When the Shadbush Blooms is a wonderful story about life and culture through the seasons of the Lenni Lenape people, then and now. The illustrations will be particularly interesting to students, as they see, on the left-hand side, images of Native Americans in the 1600s, and on the right, the same setting with modern day Native Americans. I think that is a very important lesson for young students, who tend to get stuck in their thinking about Native Americans, and can't imagine those people in t-shirts today. The story has themes of tradition, respect for and connections with nature, and family values. It is a wonderful book for young students. ( )
  alootens1 | Sep 21, 2018 |
This was such a fun book that I read to the class with Aosaf for our interactive read aloud! This book is about an Indian tribe who celebrates how their tribe has changed from the past to the present. Each page in the book is illustrated with the old tribe and the new tribe so as to compare how each group worked to live. To me, this book shows that culture is so important, as it is passed down from generations. It can only make you think about where exactly our own family and cultural traditions derive from. Aosaf also started the lesson with asking the class to draw a picture of what an Indian looks like. Most people drew their pictures with feathers, headbands, and face paint. I feel that this story helped to break the stigma surrounding this Indian culture. This was a fun book to read to the class! ( )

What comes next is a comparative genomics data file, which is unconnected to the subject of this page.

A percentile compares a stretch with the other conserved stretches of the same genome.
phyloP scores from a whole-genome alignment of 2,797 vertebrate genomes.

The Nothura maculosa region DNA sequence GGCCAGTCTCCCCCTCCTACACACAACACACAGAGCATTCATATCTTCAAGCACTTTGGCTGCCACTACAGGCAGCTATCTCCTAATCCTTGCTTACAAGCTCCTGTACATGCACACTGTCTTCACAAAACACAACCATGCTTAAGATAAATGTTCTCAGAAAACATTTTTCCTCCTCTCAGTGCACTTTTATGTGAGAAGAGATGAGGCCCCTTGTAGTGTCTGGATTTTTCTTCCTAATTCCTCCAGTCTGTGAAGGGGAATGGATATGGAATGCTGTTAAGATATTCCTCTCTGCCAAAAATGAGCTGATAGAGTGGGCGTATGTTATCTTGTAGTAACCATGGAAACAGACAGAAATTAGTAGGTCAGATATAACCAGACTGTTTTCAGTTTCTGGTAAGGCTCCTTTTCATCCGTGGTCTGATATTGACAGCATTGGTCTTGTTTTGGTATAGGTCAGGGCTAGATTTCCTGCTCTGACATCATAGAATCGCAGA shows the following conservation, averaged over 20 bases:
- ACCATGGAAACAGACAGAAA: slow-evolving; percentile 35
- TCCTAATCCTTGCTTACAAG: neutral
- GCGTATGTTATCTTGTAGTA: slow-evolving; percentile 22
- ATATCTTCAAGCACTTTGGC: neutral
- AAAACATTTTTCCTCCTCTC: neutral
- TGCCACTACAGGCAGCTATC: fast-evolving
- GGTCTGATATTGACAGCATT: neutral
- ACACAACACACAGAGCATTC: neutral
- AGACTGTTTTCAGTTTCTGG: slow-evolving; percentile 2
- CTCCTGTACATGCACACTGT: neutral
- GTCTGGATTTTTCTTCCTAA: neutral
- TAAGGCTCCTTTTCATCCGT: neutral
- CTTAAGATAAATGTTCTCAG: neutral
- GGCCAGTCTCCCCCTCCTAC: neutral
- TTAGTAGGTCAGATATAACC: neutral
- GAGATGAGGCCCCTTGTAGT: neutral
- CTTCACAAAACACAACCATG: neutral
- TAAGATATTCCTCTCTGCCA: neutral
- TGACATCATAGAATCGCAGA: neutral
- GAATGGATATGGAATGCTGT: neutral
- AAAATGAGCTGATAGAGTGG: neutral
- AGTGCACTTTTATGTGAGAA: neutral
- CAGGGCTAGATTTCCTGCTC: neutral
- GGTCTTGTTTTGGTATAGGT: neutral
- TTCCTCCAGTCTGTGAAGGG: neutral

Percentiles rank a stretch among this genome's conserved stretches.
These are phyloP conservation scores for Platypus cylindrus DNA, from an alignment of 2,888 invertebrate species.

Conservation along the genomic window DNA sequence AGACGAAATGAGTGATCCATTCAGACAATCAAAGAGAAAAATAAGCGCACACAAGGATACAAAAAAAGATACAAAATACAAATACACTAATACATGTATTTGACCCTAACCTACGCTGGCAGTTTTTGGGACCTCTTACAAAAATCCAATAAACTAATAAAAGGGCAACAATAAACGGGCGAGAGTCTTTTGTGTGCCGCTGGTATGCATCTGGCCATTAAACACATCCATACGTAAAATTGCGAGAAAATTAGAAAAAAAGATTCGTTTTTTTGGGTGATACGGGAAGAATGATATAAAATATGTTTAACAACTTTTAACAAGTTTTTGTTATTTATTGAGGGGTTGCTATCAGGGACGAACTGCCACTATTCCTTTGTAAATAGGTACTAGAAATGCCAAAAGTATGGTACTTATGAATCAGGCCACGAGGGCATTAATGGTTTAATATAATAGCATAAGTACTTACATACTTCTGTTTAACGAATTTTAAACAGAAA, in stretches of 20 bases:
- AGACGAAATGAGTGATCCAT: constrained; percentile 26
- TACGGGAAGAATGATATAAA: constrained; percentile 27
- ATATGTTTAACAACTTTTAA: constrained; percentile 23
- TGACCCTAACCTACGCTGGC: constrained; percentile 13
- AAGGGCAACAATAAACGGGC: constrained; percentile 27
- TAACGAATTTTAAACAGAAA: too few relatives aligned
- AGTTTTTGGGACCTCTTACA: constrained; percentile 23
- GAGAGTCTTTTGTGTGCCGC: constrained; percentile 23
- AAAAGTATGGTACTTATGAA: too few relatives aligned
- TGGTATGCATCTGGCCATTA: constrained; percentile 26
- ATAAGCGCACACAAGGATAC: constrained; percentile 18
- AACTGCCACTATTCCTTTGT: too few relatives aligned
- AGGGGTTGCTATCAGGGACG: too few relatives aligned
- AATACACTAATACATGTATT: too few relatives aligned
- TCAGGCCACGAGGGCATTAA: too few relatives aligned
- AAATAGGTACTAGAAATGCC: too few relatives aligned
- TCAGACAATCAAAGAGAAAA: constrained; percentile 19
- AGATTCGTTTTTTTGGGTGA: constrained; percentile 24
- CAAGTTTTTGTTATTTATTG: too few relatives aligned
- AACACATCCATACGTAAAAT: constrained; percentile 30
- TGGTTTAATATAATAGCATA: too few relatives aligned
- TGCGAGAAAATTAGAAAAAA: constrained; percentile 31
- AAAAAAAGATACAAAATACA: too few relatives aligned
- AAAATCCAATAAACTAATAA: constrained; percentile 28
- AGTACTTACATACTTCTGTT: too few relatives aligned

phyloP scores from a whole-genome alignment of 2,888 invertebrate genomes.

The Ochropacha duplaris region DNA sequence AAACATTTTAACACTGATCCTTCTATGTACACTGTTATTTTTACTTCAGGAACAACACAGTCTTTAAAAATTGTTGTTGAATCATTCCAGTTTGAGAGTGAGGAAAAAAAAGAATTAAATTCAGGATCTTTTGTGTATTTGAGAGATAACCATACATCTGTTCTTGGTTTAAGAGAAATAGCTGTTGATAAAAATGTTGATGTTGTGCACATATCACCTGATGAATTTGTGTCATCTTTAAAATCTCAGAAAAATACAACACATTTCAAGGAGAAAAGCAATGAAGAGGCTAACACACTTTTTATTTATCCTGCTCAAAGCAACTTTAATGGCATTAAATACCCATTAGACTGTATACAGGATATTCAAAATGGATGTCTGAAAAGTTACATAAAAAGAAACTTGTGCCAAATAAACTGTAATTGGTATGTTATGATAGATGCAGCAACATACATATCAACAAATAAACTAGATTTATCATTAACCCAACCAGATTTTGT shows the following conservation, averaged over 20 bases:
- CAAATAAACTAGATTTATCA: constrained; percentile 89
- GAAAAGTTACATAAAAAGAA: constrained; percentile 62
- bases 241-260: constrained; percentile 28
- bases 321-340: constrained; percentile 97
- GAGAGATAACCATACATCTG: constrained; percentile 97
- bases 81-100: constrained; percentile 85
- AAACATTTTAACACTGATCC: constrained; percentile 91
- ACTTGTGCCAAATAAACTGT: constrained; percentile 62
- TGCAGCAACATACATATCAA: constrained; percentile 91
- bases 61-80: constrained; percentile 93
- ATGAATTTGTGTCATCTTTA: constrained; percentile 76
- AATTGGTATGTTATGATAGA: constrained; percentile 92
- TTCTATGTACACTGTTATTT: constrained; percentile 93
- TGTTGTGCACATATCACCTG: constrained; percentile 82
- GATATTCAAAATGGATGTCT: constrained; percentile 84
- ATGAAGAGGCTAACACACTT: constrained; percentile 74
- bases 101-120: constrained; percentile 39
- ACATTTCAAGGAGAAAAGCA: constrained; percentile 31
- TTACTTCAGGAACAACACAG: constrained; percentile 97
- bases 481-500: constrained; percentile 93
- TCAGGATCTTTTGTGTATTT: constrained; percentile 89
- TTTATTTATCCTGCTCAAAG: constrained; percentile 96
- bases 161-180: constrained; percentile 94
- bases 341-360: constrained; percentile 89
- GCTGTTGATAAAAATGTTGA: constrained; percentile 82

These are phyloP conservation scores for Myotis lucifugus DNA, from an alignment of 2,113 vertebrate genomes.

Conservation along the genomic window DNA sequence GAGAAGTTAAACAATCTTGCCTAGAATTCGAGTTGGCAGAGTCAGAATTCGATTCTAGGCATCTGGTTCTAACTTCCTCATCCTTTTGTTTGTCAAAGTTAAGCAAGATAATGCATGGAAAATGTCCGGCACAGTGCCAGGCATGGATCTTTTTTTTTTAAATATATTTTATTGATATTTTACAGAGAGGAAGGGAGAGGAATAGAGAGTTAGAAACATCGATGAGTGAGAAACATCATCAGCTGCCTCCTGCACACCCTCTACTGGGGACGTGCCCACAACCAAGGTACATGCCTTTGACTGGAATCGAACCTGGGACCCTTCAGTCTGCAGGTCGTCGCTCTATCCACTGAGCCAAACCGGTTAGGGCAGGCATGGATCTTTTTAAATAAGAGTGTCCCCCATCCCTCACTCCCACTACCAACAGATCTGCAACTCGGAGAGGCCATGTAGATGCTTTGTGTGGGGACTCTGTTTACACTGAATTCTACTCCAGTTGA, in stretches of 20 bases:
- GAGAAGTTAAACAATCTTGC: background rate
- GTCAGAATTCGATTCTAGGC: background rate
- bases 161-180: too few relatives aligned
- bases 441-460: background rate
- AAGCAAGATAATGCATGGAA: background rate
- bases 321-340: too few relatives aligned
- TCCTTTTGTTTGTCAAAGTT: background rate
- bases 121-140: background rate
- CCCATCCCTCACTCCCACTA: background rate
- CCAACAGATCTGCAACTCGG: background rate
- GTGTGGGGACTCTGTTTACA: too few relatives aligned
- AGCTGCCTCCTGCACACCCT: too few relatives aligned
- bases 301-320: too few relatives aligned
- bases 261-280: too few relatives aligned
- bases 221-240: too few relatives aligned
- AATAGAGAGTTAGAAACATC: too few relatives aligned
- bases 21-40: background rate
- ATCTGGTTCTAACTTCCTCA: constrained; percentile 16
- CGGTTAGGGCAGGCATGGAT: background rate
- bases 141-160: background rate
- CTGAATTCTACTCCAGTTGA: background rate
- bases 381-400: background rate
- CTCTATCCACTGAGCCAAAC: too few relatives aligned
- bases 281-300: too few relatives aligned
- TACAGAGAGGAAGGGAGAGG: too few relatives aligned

bbabb | Dec 7, 2017 |